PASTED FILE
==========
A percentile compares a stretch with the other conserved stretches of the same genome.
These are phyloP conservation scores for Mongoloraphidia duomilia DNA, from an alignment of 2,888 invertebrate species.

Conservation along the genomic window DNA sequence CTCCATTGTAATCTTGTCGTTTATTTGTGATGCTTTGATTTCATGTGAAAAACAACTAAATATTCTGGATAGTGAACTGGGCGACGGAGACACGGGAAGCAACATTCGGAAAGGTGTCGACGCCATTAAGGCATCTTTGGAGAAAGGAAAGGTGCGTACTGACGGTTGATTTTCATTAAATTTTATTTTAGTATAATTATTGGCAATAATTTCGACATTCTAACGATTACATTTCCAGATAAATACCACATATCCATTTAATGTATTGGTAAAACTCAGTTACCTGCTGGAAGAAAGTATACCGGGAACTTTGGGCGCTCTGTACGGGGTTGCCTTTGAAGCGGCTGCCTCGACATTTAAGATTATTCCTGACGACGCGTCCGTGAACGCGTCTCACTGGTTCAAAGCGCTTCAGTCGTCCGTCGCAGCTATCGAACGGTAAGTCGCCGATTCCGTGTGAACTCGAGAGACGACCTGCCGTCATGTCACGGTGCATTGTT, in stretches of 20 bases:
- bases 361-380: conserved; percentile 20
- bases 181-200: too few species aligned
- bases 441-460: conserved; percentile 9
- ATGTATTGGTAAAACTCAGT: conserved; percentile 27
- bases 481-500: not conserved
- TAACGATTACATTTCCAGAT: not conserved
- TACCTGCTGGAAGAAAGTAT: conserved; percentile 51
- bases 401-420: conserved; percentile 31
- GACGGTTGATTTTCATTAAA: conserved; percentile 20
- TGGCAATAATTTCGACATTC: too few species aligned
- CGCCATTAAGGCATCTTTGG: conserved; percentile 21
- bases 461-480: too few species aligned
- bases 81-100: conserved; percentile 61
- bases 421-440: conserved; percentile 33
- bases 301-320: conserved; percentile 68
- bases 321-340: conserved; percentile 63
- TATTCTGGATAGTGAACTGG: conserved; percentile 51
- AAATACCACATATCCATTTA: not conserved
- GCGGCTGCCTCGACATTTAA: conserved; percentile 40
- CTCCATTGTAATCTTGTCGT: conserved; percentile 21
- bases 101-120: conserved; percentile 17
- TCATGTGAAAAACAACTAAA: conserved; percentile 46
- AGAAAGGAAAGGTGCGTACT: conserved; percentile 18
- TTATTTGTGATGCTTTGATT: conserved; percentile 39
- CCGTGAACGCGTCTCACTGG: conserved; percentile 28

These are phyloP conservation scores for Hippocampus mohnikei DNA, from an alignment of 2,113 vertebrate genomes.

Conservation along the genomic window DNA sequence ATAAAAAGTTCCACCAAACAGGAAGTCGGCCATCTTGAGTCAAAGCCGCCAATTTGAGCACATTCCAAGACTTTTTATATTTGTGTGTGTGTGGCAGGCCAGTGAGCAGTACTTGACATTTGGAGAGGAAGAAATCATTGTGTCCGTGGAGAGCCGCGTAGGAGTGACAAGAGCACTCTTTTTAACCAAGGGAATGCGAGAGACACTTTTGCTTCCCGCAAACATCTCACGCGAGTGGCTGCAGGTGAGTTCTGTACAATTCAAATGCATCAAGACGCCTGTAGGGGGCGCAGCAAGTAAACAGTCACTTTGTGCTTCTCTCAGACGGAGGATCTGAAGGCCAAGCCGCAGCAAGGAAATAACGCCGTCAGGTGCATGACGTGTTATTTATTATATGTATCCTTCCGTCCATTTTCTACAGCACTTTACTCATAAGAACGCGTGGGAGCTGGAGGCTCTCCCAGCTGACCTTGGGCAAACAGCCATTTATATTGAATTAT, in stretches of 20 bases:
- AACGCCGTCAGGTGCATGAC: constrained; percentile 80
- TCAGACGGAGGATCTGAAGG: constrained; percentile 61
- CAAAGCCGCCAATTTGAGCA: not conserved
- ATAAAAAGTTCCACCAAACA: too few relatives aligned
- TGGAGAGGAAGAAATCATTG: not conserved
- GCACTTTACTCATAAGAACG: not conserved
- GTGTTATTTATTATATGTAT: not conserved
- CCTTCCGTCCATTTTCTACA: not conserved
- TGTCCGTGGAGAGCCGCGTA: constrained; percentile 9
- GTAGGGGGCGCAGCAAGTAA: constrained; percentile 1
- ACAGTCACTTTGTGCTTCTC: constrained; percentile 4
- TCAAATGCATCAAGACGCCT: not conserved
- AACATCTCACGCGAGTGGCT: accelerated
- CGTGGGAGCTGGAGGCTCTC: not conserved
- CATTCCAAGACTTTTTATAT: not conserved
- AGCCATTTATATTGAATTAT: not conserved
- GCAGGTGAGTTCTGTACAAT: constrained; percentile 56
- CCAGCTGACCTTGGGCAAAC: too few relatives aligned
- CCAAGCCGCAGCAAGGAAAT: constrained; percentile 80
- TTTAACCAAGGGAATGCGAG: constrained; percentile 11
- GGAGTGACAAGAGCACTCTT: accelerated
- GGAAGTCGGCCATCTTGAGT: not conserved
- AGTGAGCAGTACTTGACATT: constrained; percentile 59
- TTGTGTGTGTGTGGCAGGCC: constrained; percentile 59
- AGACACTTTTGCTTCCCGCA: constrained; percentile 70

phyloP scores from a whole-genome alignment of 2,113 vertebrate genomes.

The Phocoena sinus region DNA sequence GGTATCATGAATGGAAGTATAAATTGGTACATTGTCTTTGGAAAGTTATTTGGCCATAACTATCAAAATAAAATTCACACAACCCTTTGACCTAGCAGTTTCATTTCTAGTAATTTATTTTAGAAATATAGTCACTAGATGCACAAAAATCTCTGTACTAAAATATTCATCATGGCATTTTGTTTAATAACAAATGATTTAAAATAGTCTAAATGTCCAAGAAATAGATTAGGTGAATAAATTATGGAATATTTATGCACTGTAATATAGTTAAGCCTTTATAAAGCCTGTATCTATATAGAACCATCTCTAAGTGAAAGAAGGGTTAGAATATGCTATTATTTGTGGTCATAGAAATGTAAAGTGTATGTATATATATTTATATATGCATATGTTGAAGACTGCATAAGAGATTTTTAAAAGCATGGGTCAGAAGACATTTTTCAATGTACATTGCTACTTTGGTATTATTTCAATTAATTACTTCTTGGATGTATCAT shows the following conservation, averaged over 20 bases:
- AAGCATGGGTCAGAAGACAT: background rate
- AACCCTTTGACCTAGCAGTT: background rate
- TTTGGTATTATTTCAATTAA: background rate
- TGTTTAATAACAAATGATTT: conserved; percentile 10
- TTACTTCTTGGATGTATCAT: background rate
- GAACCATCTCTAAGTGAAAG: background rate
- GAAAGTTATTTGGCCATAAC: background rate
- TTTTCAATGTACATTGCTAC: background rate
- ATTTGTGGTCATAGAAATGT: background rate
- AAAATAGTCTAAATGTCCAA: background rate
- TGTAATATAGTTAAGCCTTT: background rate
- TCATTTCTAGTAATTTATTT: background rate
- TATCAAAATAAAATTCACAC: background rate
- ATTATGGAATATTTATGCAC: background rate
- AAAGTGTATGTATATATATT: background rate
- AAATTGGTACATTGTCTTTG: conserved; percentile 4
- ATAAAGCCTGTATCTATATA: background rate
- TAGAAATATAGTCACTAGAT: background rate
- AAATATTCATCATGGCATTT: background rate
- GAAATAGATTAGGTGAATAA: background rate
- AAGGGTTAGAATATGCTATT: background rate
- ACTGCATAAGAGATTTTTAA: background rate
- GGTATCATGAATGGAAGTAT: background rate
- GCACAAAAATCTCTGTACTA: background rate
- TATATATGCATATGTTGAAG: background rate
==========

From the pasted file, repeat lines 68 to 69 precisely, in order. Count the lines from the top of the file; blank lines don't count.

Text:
- TGTAATATAGTTAAGCCTTT: background rate
- TCATTTCTAGTAATTTATTT: background rate